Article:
Angela Browning once questioned John Prescott when he was standing in for the Prime Minister. She asked: "The Chancellor's five tests for joining the euro. What are they?"
It was like putting an egg whisk into Mr Prescott's head and turning it up to "thrash". The Deputy Prime Minister opened his mouth and weirdness poured out; it was like watching ectoplasm swirling into the chamber.
Yesterday it was Michael Ancram's turn. Would the Deputy Prime Minister confirm, he asked, that it was an objective of the war in Afghanistan to remove the Taliban? This produced a slurry of verbal slurpee that Prescott-watchers will treasure for many years.
"Our objectives are clear," he said. "The objectives remain the same and indeed it has been made clear by the Prime Minister in a speech yesterday that the objectives are clear." Is that clear? The clear objectives are clear and that's been made clear by the Government, perhaps under clarity targets set by the Cabinet Office (which Mr Prescott heads).
He continued with a clarification to clarify the clarity of what he was clarifying. "And the one about the removal of the Taliban is not something we have as a clear objective [prolonged laughter] but it is possibly a consequence that will flow from the Tallybin clearly giving protection to bin Laden and the UN resolution made it absolutely clear that anyone that finds them in that position declares themselves an enemy and that clearly is a matter for these objectives."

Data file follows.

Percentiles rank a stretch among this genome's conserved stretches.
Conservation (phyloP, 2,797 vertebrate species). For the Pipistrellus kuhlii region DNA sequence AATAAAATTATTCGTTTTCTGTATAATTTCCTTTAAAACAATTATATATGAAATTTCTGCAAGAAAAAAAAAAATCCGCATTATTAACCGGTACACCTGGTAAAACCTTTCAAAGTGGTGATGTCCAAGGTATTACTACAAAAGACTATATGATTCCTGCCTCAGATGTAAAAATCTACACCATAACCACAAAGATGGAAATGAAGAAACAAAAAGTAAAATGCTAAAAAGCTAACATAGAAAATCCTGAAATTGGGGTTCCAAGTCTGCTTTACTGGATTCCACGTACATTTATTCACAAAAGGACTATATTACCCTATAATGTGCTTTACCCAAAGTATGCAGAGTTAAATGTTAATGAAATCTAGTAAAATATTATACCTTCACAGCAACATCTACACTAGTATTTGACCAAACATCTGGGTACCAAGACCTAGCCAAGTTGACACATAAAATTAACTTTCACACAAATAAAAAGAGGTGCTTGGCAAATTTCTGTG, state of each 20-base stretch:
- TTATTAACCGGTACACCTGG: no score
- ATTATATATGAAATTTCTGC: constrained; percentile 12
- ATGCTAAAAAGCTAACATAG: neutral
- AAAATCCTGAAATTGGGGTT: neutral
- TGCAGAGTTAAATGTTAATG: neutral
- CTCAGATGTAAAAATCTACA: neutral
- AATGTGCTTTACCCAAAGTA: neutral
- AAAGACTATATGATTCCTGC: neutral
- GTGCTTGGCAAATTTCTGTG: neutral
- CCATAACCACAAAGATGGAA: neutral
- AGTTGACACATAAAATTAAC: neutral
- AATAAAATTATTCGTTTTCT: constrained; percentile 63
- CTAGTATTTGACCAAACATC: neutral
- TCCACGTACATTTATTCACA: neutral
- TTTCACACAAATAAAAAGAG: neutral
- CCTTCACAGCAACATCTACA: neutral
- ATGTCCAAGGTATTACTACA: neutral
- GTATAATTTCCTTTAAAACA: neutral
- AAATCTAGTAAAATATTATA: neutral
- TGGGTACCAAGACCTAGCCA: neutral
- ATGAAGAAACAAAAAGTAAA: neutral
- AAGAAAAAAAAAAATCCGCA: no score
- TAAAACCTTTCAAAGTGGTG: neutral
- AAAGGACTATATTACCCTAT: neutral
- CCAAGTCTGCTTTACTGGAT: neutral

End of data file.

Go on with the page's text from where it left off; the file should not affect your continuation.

Mr Prescott is a natural obfuscator, which is why he's no good at it. When you're saying nothing it's important that it sounds like something, and that takes as much art as artifice. For instance, Mr Blair said yesterday: "The end we have is this: al-Qa'ida shut down in Afghanistan; the Taliban regime out." That's clear. So clear that he may not mean it at all.
Maybe Mr Prescott is right after all, and the war aims have indeed changed.
Tory Tim Collins had described him earlier as the most honest member of the Government. Maybe that was what he meant.
Alan Beith, for the Liberal Democrats, noted the Government's U-turns on Railtrack, cannabis, asylum vouchers and student fees, and asked: "Is Labour's second term going to be devoted to undoing the more misguided policies of its first?"
"Change things wrong so it is that we feel we look we whether it's working implemented new policy then we act proper advice cannabis or the things of student financing." Rearrange Mr Prescott's words into a well-known parliamentary answer and find out what the war aims really are. Let me know if you do.Reuse content